Unfortunately, they’re not there.

            “What the shit, Square? You said they’d be here!” Bally says, as we search along the coastline. “Did we miss them?”

            “They said they’d be here.” I bend to the ground and touch the soil. “For a week. We’ve got at least three days left—four, I’d say.”

Sidewinder drops down from a jump. “Maybe Wolfe got the navy to chase them off?”

“You didn’t see these guys,” I say. “They could’ve taken down an aircraft carrier. Hang on. There’s something in the boathouse.”

We hear the sound of a helicopter.

“Shit!” Ball Buster looks at the ocean. Sure enough, three choppers are visible as faint outlines on the horizon.

“You think they’ve seen us already?” Sidewinder says.

“Doesn’t matter!” I shout, waving toward the buildings. “We need to get inside!”

“Won’t be enough,” Destro says. “Thermal imaging. We need to go in the water.” He points to the dock.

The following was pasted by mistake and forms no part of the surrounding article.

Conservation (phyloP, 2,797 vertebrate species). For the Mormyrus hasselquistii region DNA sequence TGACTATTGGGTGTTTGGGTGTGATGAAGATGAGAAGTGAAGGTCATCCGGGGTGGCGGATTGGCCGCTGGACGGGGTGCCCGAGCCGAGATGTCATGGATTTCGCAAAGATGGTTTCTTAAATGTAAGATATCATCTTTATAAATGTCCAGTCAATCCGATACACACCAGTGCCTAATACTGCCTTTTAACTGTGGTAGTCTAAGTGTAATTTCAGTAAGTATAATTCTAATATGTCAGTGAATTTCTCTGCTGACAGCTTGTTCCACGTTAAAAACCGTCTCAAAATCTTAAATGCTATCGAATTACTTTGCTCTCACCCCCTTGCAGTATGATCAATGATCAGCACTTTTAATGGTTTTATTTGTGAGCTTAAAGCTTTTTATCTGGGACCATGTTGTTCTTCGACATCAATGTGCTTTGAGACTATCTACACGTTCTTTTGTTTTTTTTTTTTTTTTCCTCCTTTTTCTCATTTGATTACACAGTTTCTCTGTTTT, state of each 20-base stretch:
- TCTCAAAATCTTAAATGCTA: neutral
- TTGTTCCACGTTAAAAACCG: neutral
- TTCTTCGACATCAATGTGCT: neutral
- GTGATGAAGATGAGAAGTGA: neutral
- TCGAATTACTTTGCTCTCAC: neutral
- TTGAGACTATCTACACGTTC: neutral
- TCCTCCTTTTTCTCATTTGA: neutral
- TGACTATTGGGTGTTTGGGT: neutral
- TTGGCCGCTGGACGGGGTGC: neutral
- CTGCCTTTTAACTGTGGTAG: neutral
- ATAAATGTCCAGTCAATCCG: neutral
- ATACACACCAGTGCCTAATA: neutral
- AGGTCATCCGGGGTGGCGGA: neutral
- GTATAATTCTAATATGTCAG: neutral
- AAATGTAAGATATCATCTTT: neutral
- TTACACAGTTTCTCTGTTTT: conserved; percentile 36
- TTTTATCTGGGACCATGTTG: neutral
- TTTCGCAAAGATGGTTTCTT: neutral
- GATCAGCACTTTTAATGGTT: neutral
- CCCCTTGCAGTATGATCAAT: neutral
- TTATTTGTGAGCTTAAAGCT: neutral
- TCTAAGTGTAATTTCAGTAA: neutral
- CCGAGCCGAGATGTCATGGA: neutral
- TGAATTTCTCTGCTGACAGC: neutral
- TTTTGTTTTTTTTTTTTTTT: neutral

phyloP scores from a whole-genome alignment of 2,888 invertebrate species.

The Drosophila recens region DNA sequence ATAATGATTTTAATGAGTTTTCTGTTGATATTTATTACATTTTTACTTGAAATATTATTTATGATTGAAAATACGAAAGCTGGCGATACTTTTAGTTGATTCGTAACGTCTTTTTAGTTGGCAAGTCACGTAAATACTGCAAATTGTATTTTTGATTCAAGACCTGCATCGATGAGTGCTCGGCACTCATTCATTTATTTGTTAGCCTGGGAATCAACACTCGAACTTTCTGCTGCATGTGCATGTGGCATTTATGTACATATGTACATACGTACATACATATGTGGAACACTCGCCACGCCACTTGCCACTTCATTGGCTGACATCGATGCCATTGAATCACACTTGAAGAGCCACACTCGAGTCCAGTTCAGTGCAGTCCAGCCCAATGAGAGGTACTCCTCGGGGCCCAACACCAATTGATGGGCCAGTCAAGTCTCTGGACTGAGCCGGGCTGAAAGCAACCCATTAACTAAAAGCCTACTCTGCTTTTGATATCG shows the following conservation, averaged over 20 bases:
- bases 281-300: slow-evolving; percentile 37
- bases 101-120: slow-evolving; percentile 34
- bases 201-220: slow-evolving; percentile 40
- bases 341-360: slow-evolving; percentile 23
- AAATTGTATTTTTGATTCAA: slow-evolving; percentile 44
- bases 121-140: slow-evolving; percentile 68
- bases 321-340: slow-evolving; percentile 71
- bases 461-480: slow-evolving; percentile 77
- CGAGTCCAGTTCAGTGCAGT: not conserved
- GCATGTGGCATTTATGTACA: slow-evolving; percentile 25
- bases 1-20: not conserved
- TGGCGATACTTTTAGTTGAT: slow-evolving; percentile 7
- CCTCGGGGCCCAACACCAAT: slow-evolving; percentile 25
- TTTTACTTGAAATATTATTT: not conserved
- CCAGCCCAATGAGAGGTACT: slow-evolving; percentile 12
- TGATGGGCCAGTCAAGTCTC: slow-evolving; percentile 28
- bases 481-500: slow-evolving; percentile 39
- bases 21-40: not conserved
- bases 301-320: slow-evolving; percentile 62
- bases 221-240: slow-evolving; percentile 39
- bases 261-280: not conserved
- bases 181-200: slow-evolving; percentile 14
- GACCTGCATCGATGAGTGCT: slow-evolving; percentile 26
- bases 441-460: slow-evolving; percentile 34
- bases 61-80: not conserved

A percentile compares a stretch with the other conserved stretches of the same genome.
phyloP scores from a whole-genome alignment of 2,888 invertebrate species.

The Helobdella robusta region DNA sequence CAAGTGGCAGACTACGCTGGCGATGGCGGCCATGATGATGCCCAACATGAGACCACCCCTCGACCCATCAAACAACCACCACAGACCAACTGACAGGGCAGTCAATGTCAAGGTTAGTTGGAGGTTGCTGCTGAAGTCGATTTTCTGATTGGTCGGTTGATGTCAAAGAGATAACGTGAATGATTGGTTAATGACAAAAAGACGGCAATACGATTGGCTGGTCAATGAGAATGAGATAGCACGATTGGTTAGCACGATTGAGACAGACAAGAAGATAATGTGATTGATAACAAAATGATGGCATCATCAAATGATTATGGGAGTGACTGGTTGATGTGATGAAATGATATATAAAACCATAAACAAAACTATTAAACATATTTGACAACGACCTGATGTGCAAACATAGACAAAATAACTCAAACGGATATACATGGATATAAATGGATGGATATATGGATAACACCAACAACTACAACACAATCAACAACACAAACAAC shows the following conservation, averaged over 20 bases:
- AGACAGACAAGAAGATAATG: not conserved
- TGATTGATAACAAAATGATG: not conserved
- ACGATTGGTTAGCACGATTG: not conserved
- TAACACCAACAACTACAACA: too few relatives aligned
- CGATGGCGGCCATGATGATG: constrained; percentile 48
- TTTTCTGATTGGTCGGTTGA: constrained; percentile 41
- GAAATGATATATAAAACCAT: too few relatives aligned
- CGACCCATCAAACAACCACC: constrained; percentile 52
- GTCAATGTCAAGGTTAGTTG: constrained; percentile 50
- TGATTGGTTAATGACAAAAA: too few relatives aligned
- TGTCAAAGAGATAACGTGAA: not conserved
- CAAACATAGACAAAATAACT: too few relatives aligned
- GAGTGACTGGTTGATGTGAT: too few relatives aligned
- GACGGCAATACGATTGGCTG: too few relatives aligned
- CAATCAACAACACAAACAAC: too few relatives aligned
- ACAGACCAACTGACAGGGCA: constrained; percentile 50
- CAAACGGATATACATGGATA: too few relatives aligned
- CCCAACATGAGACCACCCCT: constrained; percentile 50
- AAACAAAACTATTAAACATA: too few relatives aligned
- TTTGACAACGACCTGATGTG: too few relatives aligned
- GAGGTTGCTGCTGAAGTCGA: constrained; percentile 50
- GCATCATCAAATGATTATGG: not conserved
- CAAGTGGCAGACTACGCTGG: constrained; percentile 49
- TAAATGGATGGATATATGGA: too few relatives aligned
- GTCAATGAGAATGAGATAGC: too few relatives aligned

“Oh … fuck,” says Bally, but none of us disagree. We know Destro’s right.

We dive into the water, one after the other. Mouse hesitates for just a second, but he gets a wild look in his eyes and dives in anyway. We surface under the dock. There’s just enough space under it for us to breathe.

“Ooohhhhhh, this is cold,” Heather says. “This is going to suck. This is going to suck, so, so bad—”

“Sh!” Destro hisses. We all fall quiet as the helicopter’s rotors become truly thunderous. I’m almost peeking out, so I get a better view than the rest.

            It’s three helicopters, actually. Two Apache gunships and a Blackhawk. Clearly used for transporting troops. I see the blue camo and the red goggles—they’re flying very low. Must be searching with a fine-tooth comb. I only hope they’re not low enough to see through the planks on the dock.

            The helicopters hover over the beach for a moment, and I have a second of fear that they’ve seen through the ruse. But then the lead copter starts to turn, and the others follow. Just as they’re accelerating away, I see someone lean out of the Blackhawk and have a last look at the beach.

            I can’t be sure it’s her. It’s a long distance, and of course she’s wearing the red goggles. But the small body, the bobbed hair, the olive skin …

            “Guys,” I say, as the copters disappear from view. “I think Coach is hunting us.”